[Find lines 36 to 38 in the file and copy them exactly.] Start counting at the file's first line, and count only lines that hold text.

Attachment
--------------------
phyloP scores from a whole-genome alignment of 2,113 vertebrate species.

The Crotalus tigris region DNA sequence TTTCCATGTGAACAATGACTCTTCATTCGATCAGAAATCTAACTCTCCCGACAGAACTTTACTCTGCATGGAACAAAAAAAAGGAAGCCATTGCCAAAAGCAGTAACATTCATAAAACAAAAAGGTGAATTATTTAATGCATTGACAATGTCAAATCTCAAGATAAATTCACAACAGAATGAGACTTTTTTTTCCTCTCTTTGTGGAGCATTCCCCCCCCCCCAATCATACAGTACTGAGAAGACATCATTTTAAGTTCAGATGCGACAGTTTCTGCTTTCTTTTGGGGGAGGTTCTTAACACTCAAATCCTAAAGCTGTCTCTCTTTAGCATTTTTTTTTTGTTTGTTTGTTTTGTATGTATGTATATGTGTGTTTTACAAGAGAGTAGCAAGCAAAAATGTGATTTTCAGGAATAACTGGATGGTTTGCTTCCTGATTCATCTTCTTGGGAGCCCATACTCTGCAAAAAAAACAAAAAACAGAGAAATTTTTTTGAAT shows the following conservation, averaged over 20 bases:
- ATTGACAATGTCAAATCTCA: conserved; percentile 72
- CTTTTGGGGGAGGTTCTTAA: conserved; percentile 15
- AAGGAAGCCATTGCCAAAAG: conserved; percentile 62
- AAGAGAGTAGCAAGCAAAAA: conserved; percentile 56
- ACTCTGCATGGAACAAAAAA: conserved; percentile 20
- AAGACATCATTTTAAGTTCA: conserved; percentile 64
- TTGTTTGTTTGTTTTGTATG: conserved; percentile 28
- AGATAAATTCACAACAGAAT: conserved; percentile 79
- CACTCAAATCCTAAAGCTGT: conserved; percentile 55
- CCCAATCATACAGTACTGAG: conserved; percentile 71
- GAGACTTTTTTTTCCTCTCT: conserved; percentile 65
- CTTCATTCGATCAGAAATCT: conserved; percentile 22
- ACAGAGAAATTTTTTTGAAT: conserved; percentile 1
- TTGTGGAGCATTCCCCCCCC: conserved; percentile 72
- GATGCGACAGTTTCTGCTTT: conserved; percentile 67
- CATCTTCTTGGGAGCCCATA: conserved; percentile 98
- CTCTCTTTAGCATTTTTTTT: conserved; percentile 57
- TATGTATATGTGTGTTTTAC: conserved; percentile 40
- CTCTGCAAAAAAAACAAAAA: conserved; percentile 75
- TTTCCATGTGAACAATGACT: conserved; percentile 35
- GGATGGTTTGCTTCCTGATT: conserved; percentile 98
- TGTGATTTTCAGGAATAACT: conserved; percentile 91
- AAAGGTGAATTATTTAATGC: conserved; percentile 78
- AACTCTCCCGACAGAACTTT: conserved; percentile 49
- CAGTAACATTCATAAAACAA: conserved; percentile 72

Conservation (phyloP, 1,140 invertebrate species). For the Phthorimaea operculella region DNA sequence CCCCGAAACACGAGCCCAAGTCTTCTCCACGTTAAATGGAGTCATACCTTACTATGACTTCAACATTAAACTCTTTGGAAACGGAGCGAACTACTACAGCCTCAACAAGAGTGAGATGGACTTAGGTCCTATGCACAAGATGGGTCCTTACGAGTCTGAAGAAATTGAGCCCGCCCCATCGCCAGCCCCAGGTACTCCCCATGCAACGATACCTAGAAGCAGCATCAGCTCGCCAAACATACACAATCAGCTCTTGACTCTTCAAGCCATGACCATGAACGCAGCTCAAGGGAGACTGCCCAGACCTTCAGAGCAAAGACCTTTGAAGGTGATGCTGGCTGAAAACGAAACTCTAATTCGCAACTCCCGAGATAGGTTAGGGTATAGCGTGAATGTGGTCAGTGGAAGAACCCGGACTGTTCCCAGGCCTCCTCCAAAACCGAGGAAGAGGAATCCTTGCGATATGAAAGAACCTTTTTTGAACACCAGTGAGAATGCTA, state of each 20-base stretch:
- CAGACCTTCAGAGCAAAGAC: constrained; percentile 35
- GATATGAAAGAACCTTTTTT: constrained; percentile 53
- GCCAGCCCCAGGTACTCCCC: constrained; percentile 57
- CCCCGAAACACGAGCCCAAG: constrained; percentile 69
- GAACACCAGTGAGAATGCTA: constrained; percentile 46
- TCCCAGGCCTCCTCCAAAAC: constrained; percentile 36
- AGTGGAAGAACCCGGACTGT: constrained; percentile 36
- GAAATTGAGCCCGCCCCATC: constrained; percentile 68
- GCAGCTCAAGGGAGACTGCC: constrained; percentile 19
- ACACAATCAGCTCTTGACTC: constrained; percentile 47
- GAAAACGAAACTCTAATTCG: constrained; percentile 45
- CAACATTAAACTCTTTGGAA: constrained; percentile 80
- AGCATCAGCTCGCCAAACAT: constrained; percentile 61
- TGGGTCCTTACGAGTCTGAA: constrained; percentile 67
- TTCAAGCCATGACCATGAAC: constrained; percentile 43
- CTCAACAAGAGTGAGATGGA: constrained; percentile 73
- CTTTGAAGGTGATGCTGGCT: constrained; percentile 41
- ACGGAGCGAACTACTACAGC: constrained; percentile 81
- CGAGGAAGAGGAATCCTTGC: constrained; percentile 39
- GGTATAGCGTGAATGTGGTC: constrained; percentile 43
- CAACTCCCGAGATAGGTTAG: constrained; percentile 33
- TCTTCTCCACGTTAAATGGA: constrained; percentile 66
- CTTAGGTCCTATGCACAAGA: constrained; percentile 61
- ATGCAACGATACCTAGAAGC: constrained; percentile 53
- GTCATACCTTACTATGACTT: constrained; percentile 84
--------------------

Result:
- GAAATTGAGCCCGCCCCATC: constrained; percentile 68
- GCAGCTCAAGGGAGACTGCC: constrained; percentile 19
- ACACAATCAGCTCTTGACTC: constrained; percentile 47